“But if you’re a buyer, it’s very competitive,” Paul said.
Housing inventory is even lower in Glendale, where the number of single-family homes on the market dropped nearly 50% last month compared to the same period in 2011, according to a report by Realtor Keith Sorem with Keller Williams of Glendale.
The drop was even steeper for the amount of condominiums on the market, falling by more than 54%, according to Sorem’s report.
UCLA real estate professor Paul Habibi said another factor contributing to the reduced inventory is the fact that investors are stepping in, buying houses at low prices and then renting them in hopes of selling when prices rebound.
“It’s a profitable venture,” he said.
He added that rents have remained relatively high. And depending on how the home’s purchase is financed, a monthly rent payment can cover the mortgage, interest and property taxes, Habibi said.
It’s a nationwide trend, he said, that probably won’t change until new home construction picks up again, hopefully in a few years.
“But it won’t be like it was,” Habibi cautioned.
Housing affordability is also leading to homes selling quickly, Paul said. Years ago, only 13% of Californians could afford a median-priced home, he said, but that number has jumped to about 67% today.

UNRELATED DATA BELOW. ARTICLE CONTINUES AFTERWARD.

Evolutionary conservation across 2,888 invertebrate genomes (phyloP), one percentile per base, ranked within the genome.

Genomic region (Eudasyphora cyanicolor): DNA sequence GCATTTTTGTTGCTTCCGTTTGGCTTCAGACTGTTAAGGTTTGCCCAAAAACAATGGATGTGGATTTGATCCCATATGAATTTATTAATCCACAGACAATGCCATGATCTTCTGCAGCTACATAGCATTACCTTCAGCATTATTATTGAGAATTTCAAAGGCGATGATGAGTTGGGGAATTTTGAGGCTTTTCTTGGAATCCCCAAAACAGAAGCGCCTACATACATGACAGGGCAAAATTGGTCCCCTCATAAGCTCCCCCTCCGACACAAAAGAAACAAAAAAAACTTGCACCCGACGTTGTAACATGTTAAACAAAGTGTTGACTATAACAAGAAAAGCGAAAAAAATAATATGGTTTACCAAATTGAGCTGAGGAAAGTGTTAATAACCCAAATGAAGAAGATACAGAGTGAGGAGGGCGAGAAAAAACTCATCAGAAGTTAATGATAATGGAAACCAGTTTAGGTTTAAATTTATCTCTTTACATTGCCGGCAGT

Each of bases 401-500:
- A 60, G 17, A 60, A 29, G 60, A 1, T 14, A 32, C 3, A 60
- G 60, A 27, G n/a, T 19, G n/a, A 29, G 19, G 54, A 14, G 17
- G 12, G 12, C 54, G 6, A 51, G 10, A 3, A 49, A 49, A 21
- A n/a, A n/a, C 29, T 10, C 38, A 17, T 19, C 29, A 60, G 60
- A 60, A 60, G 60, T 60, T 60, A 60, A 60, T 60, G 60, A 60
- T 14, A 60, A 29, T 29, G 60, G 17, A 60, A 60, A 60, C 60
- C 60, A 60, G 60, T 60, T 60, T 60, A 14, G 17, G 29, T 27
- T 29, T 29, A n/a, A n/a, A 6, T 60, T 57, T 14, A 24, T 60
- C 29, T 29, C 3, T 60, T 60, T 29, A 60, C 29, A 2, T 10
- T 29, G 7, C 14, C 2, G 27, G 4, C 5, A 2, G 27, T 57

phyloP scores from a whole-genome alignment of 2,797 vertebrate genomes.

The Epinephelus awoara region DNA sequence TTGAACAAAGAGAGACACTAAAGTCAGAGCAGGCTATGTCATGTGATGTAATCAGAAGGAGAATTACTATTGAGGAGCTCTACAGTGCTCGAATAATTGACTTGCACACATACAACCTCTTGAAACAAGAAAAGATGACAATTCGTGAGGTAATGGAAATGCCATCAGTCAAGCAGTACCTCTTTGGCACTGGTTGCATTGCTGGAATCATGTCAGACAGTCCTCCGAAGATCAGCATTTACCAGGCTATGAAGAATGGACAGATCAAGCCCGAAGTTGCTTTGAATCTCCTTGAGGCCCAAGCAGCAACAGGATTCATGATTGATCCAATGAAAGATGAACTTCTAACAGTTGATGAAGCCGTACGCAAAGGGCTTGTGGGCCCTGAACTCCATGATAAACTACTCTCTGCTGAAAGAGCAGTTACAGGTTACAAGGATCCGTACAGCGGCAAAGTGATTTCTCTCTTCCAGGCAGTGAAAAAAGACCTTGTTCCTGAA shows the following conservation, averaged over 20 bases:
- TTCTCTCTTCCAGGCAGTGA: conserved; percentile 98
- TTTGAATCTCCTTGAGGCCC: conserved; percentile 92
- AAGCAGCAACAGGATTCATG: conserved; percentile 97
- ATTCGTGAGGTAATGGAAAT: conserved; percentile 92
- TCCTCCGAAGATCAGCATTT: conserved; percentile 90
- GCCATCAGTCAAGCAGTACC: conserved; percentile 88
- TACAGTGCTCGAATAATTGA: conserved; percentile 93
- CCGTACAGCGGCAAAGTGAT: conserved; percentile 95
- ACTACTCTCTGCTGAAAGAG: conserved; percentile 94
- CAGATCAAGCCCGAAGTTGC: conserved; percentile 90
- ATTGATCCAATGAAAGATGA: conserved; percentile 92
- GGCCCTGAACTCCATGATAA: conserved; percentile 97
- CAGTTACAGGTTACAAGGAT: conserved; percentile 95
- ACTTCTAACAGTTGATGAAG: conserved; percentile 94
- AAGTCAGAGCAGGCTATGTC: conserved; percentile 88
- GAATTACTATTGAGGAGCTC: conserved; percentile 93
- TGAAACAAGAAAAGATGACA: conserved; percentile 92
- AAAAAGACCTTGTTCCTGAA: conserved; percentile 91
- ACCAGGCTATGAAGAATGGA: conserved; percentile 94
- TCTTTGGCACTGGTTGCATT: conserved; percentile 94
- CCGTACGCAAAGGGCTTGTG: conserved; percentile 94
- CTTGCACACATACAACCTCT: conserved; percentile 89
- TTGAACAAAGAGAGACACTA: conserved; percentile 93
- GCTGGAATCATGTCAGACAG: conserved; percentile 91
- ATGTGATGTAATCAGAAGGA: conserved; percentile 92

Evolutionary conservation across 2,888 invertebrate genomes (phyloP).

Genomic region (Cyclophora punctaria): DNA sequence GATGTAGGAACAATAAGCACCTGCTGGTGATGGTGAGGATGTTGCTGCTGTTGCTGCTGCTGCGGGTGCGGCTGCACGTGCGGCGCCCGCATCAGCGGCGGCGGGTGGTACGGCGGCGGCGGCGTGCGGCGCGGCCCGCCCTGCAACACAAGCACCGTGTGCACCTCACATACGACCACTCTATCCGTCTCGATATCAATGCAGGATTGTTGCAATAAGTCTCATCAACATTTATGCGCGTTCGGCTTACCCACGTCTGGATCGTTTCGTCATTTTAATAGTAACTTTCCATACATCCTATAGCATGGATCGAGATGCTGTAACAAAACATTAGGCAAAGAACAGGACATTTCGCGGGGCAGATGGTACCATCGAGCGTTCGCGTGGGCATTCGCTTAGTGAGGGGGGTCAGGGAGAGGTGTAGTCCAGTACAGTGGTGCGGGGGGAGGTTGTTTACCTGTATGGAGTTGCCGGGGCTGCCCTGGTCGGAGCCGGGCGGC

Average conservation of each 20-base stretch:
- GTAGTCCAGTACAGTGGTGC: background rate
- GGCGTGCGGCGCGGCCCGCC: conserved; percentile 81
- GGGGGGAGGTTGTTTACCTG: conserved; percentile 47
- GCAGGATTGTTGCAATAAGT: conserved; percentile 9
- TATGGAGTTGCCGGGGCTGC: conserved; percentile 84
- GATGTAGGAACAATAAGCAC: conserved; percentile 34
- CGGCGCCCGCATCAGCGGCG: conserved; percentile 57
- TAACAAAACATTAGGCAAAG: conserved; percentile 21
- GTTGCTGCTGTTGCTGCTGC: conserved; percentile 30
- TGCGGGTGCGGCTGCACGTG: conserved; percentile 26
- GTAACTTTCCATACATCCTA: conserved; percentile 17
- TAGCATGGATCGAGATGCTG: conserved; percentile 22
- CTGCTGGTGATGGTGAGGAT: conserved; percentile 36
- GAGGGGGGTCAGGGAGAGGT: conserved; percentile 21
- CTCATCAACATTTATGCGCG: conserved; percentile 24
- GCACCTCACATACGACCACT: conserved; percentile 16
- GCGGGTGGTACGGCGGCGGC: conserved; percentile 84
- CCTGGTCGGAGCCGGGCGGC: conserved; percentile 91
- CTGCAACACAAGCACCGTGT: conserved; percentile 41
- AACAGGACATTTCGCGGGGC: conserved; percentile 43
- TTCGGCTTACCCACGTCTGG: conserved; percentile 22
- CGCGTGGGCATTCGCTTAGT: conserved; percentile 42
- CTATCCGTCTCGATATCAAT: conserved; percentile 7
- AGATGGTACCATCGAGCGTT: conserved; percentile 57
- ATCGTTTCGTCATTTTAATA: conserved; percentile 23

“Affordability is at a generational low,” he said.
In looking at other information on the latest stats, the median price of a single-family home decreased last month compared to February 2011, but the median condominium price climbed.
The median price for a home was $421,000 last month, a 15% drop from $497,500 the same month a year prior.
The number of single-family homes sold was unchanged, holding steady at 26.
The median price of a condo was $335,000 last month, a 14% bump up from 288,250 in February 2011.
However, the number of condo sales dropped from eight in February 2011 to only three last month.